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April 17, 2018

Q & A About Real Estate Investment Trusts

QUESTION: My husband is a broker, and I am a REALTOR. We are very interested in more information about REITs (Real Estate Investment Trusts). There is an attorney my husband is speaking with about this, but we also want to get a further education through you if possible. Are there any specific seminars you hold in regards to this? If not maybe you can refer me to someone I can network with. Your help is greatly appreciated.

A REIT is a sophisticated "group investment." Group investments can have different legal structures, benefits, and consequences.

There was a time in my real estate career when I was involved with investment groups or what we called "real estate syndications." I participated as a consultant to limited and general partnerships, broker to partnerships, and as both a limited and general partner in some real estate partnerships. I currently continue to be involved in a general partnership I have been involved in for 27 years (with my real estate brokerage partner and two high school friends). The assets of the partnership are a five bay coin-operated carwash and two adjacent parcels (single family homes). This general partnership has a formal partnership document created by an attorney specialist and is successful because the investments are sound and the partners have trust and respect for one another, not to mention a long history as close friends. General partnerships are not suitable for everyone.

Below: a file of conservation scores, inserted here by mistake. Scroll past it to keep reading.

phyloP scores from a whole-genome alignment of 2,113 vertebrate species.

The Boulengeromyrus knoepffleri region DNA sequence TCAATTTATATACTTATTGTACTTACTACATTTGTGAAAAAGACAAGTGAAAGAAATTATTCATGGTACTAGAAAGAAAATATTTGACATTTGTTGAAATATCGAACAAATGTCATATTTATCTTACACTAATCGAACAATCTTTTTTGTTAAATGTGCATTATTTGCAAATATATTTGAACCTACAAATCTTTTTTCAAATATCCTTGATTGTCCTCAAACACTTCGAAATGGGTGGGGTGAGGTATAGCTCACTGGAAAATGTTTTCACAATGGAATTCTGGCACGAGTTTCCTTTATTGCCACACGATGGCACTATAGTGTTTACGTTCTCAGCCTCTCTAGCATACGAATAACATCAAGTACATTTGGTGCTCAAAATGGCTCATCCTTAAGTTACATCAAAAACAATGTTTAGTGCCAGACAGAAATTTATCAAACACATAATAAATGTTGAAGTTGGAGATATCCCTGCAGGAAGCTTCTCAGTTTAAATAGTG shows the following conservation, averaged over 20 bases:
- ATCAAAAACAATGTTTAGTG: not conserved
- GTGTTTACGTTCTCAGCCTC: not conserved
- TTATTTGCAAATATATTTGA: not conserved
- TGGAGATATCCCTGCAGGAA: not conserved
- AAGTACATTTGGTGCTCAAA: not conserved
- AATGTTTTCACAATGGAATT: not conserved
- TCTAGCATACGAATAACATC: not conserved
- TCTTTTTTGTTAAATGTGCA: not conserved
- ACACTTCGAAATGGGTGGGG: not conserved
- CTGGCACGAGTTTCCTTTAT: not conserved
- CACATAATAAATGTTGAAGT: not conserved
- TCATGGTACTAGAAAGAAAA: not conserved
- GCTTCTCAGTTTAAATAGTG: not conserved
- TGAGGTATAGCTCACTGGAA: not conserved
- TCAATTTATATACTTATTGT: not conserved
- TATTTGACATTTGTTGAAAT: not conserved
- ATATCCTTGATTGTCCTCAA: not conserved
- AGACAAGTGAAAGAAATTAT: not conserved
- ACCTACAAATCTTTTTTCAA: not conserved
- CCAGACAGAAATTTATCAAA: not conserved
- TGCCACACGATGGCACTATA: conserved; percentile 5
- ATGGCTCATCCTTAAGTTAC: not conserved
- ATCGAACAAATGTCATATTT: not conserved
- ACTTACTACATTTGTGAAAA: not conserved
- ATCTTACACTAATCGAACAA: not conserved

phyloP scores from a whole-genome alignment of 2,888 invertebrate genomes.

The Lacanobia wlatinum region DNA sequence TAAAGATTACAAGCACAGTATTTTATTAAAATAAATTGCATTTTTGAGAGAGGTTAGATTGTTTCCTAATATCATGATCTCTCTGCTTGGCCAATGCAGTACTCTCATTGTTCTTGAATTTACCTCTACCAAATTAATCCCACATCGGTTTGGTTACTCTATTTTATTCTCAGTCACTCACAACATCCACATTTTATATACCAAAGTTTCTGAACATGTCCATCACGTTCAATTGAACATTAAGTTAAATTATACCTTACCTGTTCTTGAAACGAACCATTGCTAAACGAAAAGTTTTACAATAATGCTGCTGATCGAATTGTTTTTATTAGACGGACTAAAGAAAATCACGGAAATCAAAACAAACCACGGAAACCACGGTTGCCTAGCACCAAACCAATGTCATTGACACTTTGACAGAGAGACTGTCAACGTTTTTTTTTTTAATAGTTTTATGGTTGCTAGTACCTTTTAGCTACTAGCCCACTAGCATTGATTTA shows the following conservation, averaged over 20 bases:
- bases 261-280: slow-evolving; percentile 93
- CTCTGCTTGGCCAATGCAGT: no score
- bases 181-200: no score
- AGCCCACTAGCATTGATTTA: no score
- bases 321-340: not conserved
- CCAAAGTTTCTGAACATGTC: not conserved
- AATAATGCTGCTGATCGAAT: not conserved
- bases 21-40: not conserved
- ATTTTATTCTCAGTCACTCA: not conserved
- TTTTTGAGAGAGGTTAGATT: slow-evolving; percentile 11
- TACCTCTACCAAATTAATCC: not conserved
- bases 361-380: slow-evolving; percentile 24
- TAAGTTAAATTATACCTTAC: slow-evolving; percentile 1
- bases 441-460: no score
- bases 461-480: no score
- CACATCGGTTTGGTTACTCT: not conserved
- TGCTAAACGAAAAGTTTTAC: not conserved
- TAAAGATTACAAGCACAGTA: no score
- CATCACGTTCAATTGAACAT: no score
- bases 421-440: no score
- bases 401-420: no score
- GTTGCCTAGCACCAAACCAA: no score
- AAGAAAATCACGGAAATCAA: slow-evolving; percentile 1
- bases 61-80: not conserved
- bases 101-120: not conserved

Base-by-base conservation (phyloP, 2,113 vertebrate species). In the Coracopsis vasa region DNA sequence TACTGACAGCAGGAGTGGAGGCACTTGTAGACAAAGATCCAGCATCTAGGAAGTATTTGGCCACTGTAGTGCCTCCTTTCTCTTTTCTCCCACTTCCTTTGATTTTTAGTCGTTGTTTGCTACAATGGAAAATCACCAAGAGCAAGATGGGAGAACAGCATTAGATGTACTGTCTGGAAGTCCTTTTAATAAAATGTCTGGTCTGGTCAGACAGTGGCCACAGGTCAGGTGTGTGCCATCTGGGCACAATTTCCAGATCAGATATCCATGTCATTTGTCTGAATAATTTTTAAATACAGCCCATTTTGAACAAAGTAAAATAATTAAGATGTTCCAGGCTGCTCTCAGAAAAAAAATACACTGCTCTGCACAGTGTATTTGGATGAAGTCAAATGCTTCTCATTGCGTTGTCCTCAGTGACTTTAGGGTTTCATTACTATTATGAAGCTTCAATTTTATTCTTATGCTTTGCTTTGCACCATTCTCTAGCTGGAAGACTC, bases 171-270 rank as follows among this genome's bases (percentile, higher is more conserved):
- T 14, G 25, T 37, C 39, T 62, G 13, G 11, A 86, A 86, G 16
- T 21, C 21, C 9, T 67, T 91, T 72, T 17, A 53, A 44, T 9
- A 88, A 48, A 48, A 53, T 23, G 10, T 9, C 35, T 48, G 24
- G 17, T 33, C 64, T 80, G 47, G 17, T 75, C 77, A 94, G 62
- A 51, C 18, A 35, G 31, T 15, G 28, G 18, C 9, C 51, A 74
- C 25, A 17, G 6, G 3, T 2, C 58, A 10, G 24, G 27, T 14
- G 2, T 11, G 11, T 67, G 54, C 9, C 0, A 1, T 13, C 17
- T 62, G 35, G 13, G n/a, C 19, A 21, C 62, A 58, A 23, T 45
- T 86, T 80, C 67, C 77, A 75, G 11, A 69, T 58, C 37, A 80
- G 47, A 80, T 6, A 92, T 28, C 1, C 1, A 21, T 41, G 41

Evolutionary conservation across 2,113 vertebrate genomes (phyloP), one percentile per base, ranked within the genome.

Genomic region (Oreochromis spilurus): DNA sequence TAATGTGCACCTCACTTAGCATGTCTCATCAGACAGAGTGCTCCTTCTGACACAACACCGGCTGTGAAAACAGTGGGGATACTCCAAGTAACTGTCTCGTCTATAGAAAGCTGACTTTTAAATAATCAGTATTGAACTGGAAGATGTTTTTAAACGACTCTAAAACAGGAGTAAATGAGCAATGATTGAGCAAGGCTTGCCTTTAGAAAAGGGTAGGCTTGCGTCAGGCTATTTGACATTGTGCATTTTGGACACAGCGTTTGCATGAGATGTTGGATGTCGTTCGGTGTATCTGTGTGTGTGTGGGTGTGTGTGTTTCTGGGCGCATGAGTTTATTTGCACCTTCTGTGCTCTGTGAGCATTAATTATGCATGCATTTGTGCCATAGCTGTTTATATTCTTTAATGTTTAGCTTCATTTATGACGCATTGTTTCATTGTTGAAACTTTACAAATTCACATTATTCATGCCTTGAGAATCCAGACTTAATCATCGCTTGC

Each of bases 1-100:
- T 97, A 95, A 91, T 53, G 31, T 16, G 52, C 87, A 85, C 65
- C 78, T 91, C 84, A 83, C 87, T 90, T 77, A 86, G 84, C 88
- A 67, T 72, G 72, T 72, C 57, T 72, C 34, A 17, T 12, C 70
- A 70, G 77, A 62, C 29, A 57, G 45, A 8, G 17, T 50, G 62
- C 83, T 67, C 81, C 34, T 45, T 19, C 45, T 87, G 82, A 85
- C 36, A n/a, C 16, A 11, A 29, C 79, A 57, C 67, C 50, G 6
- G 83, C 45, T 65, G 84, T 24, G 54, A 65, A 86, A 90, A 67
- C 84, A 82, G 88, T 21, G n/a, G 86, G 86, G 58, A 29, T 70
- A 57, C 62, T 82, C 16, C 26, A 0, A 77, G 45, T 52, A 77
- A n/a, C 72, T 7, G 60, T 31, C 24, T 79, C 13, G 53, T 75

There are no seminars that I know of on the subject today that I would recommend. There were years ago, especially as real estate investing benefits were amplified by the Economic Recovery Tax Act (ERTA) in 1981.

There were also books on the "whys and how-tos." In the early 1980s, I worked with and attended seminars with an attorney, author, seminar promoter and syndicator named Mark Long. Mark wrote "Big Money Brokerage, Volumes I and II." It is out of print, but the Google search engine found a decent "primer" on the subject.

Each investment group provides opportunities to acquire properties that the individuals would not have the ability to purchase on their own. Tax law and the "active participation rule" limit some of the immediate tax benefits that were available to investors of 20 years ago. That being said, getting groups together to invest in real estate can still be a great career path for competent real estate professionals.

There are different investment group structures.

1. Partnerships - Tax consequences are passed through to partners and taxed at the partner's tax rates. There are General Partnerships and Limited Partnerships.

A. General partnerships - All the general partners have unlimited liability (Joint and Several Liability), and because all general partners participate in the management of the partnership and its assets, General Partnerships can be difficult to manage.

B. Limited partnerships - Have two classes of partners, General Partners, and Limited Partners. All General partners are responsible for the management and control of the partnership and its assets and have unlimited liability.